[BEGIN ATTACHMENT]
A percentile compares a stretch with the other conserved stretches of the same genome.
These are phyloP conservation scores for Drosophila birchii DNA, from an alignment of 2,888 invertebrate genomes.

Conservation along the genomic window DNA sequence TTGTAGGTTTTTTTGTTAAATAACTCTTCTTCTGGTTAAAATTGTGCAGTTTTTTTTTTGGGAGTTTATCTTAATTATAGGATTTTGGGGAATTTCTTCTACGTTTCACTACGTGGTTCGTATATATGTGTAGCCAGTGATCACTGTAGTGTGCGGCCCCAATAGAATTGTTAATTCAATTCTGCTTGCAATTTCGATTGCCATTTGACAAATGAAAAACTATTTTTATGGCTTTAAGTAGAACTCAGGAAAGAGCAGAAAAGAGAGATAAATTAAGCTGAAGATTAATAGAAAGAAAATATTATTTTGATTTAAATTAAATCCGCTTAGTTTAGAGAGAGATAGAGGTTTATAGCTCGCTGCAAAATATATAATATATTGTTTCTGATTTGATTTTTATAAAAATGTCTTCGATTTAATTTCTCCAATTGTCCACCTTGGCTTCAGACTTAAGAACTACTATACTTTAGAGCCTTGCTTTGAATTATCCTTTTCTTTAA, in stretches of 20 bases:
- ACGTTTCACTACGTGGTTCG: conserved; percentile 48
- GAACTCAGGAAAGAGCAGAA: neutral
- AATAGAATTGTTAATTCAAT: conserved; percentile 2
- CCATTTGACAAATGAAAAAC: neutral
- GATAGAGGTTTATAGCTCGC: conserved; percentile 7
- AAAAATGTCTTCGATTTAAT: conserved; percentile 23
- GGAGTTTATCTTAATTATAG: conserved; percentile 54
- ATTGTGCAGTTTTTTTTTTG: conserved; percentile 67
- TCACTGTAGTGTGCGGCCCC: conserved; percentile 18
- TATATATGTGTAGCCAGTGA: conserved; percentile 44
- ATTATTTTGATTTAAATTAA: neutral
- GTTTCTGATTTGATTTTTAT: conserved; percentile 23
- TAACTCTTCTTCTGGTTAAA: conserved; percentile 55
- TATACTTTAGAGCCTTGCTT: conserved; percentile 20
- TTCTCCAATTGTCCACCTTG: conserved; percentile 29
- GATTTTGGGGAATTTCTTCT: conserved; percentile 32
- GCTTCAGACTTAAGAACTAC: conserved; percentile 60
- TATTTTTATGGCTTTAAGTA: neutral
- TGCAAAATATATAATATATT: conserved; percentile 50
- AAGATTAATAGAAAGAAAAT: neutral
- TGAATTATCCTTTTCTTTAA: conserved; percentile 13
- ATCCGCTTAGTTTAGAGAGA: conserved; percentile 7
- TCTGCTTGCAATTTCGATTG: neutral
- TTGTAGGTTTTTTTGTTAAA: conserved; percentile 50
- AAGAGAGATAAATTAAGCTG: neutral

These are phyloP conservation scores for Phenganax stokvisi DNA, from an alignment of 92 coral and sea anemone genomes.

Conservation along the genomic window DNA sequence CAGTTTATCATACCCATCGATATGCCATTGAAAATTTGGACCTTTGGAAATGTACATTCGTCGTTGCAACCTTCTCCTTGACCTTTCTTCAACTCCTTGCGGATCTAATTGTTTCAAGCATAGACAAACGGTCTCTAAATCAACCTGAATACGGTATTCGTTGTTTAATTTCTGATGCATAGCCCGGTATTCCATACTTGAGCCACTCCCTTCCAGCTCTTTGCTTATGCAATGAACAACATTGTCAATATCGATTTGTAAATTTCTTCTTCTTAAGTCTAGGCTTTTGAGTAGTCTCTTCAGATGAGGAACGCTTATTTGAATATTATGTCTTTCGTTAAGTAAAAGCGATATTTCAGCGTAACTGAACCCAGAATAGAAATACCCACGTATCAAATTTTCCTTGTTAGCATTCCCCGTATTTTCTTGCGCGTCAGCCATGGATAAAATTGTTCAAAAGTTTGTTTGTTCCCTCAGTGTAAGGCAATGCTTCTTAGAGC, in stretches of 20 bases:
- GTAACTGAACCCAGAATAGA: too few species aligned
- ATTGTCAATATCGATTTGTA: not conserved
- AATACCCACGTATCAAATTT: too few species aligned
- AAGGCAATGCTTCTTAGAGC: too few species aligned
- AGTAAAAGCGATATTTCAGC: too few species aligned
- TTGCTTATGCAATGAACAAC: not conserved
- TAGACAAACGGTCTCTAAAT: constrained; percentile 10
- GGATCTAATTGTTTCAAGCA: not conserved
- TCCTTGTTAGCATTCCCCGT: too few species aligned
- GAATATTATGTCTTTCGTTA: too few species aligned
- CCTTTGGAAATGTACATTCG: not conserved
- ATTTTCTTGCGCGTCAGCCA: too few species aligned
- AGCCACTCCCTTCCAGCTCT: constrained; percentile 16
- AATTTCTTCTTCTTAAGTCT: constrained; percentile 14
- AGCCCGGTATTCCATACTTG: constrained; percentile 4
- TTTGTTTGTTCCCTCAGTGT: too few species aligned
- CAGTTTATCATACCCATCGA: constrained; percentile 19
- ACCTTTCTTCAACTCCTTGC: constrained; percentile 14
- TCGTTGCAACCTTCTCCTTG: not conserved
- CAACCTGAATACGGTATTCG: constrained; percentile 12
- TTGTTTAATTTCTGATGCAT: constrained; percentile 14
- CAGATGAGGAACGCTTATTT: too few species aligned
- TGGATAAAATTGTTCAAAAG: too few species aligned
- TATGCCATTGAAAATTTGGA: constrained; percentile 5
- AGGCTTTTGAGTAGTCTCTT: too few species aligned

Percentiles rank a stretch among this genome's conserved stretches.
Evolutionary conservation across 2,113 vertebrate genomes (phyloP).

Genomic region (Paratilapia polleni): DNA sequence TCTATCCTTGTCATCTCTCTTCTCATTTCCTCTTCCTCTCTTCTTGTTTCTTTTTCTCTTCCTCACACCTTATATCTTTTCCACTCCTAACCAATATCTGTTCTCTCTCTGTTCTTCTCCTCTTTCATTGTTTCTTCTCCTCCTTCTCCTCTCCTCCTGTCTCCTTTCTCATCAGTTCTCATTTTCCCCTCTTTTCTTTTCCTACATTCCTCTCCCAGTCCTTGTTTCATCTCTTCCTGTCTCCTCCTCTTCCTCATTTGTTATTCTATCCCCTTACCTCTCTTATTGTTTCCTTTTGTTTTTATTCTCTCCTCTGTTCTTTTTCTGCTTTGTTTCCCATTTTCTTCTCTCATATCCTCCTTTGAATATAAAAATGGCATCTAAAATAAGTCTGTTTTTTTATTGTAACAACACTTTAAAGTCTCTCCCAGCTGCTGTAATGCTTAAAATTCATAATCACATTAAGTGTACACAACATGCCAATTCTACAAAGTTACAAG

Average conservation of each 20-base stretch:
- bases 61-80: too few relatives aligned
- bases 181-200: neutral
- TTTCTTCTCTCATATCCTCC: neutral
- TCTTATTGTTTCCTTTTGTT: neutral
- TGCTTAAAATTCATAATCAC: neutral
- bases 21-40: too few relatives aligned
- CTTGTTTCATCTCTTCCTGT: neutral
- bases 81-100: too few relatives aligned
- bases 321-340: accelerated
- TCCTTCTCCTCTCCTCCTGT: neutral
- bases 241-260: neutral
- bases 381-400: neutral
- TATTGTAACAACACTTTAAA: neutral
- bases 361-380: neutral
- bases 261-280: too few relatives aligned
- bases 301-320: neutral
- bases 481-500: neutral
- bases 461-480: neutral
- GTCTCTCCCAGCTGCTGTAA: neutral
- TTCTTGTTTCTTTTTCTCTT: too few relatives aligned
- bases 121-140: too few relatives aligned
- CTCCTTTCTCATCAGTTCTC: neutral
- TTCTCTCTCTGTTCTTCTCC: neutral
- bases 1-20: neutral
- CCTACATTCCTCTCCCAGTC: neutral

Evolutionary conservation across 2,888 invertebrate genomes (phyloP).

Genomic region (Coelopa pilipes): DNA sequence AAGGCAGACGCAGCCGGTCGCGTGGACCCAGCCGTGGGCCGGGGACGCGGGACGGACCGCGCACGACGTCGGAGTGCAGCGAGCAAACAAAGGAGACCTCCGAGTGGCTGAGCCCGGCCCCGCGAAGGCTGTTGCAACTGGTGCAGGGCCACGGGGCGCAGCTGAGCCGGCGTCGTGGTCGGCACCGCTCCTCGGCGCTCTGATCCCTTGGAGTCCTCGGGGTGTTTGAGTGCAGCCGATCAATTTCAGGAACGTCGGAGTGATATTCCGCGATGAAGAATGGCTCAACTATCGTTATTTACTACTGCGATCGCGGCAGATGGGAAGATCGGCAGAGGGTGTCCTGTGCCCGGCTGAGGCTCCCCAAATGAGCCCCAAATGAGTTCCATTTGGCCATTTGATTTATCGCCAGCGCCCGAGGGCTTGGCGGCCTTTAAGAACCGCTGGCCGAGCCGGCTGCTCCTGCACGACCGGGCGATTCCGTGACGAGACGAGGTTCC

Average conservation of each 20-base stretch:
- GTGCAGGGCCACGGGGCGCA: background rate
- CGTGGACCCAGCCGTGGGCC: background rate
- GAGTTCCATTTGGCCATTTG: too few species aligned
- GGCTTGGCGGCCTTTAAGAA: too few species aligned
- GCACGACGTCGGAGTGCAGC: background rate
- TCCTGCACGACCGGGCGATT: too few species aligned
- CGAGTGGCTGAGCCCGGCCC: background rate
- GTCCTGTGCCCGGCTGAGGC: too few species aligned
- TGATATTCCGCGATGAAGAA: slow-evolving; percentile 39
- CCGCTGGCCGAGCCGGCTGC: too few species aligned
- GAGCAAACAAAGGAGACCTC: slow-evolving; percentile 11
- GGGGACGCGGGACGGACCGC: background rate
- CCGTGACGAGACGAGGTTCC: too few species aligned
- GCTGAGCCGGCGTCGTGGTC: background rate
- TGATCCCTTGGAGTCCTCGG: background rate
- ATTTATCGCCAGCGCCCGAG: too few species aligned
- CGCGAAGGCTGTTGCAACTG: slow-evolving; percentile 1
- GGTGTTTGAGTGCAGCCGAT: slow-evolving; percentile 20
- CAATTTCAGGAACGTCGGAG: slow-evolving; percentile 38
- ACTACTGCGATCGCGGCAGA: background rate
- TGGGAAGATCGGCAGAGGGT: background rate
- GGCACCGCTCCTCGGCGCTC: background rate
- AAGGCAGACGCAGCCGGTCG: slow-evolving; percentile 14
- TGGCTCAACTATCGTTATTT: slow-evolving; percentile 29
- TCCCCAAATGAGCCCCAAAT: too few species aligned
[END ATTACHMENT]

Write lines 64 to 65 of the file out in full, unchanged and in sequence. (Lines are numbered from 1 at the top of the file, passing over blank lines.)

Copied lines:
- TGCTTAAAATTCATAATCAC: neutral
- bases 21-40: too few relatives aligned